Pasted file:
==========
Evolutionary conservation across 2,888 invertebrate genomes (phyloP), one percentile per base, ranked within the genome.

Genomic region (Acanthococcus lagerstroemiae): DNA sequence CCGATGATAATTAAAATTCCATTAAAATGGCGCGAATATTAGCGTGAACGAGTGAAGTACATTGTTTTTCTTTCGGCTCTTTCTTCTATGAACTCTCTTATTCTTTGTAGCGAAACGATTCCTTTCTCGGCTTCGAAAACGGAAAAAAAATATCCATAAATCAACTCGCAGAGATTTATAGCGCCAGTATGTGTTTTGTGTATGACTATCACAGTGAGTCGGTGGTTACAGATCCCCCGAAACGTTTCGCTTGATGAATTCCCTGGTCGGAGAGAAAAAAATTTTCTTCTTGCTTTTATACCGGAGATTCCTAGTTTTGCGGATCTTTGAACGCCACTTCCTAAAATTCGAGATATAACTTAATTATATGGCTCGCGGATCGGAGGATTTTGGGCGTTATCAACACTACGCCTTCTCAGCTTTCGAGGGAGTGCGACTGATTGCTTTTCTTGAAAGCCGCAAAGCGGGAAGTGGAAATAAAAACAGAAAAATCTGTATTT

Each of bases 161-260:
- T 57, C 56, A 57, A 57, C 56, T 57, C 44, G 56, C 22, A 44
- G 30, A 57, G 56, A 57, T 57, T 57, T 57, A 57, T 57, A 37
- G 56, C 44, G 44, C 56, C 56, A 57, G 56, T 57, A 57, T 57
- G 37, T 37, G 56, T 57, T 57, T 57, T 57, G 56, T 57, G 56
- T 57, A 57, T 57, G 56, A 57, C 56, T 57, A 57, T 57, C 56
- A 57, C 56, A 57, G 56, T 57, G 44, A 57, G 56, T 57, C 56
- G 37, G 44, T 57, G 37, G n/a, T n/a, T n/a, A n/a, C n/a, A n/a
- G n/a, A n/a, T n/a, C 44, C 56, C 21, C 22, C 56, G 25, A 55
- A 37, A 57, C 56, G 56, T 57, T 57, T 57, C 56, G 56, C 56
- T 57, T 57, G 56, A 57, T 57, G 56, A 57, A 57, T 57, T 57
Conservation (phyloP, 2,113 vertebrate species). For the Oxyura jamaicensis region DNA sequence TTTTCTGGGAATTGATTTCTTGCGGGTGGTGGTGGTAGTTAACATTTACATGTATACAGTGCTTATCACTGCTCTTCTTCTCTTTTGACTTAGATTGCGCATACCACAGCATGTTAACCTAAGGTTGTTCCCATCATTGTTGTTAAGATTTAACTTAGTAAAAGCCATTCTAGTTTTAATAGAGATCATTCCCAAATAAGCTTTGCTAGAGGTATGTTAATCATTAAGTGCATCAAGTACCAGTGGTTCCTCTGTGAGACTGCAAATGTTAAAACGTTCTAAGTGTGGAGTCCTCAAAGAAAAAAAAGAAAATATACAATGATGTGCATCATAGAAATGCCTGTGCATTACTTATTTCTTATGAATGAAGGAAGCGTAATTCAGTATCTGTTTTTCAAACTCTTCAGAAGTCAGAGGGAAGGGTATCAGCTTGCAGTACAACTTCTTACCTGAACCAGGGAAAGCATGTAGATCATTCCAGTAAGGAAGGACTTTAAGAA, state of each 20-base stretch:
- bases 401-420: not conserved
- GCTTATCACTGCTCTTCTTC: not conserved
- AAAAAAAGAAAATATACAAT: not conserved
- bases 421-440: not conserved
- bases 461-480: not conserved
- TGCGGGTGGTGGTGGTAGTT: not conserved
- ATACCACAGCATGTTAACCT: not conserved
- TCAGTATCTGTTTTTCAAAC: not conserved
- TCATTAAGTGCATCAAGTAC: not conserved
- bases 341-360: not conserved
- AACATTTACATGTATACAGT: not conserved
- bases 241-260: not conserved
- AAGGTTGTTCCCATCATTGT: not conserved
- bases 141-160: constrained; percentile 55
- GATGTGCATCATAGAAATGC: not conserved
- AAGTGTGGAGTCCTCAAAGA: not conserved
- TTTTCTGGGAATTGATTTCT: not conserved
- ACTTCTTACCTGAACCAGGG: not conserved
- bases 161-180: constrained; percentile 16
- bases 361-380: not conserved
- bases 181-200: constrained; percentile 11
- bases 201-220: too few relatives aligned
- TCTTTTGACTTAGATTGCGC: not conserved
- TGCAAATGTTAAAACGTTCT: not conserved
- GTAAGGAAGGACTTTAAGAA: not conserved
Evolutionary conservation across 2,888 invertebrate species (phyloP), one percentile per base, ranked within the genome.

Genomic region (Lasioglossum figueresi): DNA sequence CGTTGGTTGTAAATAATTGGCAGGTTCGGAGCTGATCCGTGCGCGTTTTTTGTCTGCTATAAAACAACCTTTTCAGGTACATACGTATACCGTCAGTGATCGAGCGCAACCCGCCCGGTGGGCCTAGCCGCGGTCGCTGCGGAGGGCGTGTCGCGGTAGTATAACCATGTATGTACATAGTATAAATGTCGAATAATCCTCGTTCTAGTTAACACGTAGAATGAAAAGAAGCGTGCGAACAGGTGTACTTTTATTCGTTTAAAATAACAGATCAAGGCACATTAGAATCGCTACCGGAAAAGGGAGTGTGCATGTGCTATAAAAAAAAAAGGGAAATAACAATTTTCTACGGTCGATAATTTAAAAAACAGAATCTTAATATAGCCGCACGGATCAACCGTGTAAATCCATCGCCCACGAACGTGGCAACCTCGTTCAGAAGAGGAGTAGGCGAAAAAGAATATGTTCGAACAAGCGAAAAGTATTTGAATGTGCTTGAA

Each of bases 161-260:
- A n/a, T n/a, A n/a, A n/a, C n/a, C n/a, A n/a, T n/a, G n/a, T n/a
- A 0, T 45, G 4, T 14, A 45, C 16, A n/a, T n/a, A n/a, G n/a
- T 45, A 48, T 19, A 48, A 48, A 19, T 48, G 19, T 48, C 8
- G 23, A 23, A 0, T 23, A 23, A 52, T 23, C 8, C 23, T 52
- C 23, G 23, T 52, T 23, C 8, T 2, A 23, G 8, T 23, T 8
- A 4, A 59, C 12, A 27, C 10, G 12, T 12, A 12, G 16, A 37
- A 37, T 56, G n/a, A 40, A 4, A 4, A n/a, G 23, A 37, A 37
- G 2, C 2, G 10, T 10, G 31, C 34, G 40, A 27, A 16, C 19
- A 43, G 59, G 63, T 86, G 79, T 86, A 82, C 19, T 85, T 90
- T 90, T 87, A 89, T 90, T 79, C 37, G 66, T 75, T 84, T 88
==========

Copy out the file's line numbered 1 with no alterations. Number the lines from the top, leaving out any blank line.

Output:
Evolutionary conservation across 2,888 invertebrate genomes (phyloP), one percentile per base, ranked within the genome.